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Eagleton on Hobsbawn on Marx

The current issue of the London Review of Books features Terry Eagleton reviewing Eric Hobsbawm's How to Change the World: Marx and Marxism 1840-2011. I wish, however, that in referring to Friedrich Engels, he hadn't said he had a mistress in Mary Burns. She was much more than that. She was his partner. His common-law wife. They lived together. She guided him around many of the slum areas that would be included in his work, The Condition of the Working Classes in England in 1844. It never changes, this lazy reference to Mary - the mistress, the illiterate ex-factory girl, the fiery Fenian, etcetera. Eagleton not only corrects some of Hobsbawm, he also challenges some of the author's views, for instance that Gramsci was the best thinker produced by the west since 1917. Eagleton claims that Hobsbawn has omitted the 'Marxist' from thinker and that in any case, it is not Gramsci who should have that title, but Walter Benjamin. He also points out that Marx was at heart an artist. I've always believed this can be seen clearly in Alienated Labour and (A Critique Of) The German Ideology. Marx talks lovingly about the concentrated absorption a worker has with her/his creation when s/he is left to it and not, as became the case, working on a conveyor belt attaching, say, one leg to a chair that would then be passed onto the next worker, leaving the worker at the end of the day with no one completed object that they could take pride in. He also espoused variety - being a literary critic in the evening, a Shepherd in the day etc. Idealistic, perhaps, but a healthy image nonetheless. Whilst Marx was at heart an artist, he was also a worker - even though only at heart, and not in reality; in reality he was a man of ideas and great insight. Eagleton says that Mar was eager to get shot of the 'economic crap' of Capital and to get on with a book he wanted to write on Balzac. Marx would also have written a great book on Shakespeare, such was his in-depth knowledge of him and his works, so much so that he and his family had almost photographic memories of Shakespeare's works; they could recite them to each other at the drop of a hat.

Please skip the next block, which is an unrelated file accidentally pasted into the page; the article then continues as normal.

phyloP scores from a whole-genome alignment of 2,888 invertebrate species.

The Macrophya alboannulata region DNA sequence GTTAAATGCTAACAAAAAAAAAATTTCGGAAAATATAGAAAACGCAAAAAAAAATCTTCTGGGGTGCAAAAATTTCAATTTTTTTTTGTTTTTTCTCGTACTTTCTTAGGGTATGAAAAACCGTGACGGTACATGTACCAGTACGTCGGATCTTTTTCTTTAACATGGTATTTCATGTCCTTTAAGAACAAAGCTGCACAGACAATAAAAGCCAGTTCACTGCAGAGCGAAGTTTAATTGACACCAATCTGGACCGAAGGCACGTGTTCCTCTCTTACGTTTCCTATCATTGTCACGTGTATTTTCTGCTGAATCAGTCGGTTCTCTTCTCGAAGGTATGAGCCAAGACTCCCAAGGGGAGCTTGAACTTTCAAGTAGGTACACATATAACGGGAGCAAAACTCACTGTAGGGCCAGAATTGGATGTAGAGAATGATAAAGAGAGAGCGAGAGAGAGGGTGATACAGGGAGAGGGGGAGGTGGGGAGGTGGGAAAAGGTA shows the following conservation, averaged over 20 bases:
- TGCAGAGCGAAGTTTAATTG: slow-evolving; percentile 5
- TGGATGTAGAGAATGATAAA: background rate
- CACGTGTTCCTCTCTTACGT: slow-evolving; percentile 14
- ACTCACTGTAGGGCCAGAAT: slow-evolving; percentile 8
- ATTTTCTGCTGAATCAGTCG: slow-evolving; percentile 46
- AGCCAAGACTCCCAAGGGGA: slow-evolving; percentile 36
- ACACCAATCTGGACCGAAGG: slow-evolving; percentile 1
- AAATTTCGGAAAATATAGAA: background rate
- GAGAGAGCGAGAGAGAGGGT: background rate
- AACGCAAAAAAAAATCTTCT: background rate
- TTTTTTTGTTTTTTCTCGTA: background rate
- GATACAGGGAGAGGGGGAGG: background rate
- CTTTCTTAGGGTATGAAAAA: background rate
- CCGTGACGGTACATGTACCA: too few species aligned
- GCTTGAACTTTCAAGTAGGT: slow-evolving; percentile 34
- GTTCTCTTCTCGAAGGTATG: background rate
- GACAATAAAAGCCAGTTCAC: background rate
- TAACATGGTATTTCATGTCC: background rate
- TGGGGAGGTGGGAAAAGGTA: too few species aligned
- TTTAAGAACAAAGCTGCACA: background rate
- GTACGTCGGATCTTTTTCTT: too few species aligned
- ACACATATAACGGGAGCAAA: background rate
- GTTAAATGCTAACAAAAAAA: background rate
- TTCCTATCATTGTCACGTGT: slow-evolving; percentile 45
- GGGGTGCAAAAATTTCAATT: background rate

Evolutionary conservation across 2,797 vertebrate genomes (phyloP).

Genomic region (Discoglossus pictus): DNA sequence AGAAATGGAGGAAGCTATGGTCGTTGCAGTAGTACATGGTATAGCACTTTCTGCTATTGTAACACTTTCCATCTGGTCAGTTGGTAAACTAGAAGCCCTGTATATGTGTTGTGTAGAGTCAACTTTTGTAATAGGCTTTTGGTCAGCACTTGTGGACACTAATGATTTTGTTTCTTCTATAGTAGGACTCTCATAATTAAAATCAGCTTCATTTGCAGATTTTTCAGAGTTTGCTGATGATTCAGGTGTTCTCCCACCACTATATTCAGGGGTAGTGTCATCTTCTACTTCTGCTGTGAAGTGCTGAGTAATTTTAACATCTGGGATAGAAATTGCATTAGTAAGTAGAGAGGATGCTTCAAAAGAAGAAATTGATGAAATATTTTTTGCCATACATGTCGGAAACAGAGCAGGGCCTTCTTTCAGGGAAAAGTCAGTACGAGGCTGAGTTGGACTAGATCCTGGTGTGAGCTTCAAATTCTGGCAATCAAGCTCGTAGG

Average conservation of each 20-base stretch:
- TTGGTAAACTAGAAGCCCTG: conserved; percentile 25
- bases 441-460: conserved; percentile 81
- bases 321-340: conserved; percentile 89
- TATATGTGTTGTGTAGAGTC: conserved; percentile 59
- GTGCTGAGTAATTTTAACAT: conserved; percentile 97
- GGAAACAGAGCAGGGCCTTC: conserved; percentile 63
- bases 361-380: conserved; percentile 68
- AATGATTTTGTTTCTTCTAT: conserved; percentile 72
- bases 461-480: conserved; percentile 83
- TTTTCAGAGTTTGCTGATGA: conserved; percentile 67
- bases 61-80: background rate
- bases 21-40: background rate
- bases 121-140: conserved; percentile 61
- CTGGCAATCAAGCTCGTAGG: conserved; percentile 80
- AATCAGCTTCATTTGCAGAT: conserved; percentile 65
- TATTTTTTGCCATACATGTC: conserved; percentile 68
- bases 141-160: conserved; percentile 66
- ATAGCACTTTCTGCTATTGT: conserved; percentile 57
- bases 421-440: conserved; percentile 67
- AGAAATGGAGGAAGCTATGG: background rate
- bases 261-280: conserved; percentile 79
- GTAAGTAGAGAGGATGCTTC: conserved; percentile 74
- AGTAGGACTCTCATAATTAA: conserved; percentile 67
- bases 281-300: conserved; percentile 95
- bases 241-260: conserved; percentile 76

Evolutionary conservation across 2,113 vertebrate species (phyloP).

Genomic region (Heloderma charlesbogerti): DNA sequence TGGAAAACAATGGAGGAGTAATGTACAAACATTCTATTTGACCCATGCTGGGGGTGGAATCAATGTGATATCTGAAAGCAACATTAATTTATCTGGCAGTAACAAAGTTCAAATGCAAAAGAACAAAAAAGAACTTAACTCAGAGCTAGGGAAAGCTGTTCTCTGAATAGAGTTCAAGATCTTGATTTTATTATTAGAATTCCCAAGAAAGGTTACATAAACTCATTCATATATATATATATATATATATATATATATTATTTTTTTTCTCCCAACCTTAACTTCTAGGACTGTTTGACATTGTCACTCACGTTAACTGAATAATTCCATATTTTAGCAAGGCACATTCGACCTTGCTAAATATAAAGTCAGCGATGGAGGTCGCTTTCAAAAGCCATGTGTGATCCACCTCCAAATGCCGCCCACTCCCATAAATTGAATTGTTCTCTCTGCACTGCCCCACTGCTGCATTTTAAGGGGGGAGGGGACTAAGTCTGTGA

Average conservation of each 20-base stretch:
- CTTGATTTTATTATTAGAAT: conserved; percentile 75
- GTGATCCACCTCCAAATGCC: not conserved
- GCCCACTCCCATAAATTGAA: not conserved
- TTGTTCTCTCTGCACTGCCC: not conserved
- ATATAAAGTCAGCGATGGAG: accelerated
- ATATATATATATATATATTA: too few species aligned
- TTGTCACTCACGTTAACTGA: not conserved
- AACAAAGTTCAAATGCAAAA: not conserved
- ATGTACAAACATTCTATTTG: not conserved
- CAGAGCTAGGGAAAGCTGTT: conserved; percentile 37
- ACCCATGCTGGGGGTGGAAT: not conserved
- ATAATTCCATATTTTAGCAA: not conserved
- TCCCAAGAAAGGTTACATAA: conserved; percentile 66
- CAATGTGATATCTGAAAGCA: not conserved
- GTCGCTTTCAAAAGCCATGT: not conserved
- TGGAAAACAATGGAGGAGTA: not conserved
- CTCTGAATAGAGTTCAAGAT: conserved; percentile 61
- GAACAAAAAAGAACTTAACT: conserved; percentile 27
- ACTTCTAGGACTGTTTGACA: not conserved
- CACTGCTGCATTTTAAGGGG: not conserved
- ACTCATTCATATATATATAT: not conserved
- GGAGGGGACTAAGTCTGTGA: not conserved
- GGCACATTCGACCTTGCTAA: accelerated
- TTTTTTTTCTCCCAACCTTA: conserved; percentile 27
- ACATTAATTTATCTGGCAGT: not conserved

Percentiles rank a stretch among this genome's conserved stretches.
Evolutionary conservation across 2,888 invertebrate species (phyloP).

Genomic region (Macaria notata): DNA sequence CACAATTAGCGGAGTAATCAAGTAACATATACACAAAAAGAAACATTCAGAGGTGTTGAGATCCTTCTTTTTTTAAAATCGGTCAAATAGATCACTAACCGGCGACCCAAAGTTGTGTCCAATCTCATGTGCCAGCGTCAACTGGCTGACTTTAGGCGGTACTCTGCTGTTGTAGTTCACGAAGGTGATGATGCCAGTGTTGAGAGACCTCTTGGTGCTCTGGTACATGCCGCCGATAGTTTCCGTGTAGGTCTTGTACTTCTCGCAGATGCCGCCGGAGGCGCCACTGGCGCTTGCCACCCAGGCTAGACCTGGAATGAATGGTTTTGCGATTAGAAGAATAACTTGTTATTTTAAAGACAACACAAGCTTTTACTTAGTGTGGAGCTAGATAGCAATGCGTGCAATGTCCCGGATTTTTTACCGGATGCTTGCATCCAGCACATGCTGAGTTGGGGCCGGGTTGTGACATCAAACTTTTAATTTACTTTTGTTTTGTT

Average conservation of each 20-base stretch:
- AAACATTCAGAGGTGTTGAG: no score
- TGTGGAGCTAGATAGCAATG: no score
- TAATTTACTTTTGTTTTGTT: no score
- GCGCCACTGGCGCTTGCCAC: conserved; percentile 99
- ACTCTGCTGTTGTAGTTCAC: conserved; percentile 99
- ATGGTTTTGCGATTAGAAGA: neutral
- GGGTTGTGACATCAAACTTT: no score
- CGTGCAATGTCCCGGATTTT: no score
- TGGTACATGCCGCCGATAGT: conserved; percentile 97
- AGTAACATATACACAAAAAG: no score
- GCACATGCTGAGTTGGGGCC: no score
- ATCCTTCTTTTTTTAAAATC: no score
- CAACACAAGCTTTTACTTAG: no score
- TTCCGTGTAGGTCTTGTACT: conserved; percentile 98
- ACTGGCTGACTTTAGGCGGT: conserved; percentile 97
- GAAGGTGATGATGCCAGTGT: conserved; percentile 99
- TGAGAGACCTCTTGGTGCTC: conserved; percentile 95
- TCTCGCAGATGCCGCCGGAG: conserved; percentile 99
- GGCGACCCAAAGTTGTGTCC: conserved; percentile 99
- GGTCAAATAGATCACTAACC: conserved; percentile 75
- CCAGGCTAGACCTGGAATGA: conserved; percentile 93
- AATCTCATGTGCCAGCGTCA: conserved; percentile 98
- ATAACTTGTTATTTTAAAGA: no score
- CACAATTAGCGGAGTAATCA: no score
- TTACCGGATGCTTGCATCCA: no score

In referring to the renewed enthusiasm and interest in Marx since the 'credit crunch' of 2007 Eagleton rightly says that '
Only recently has Marxism been back on the agenda, placed there, ironically enough, by an ailing capitalism. 'Capitalism in Convulsion', a Financial Times headline read in 2008. When capitalists begin to speak of capitalism, you know the system is in dire trouble'. He is wrong, or simply not up-to-date with the fast moving events in Wisconsin and the Koch brothers backed move to end the collective bargaining abilities of public sector workers there, when he declares that 'they have still not dared to do so in the United States'. In today's Guardian there is coverage entitled 'US left finds its voice over Wisconsin attack on union rights'.  The Guardian piece opens with:

Proudly displayed in a corner window of the Barriques coffee shop, a block from Wisconsin's state capitol building, is a poster advocating Workers of the World Unite – not the kind of sign normally seen in shops in America. But the last fortnight has been unusual. Tens of thousands have been turning out in this normally quiet midwest city for the biggest demonstrations in the US since the Vietnam war, and the state capitol building is under occupation day and night.

As can be expected, Hobsbawm is accorded the credit simply his longevity in the Marxim field is due, but more than that his work is admired, yet it won't be the last important book from from the one whom Eagleton calls an 'indomitable spirit'.

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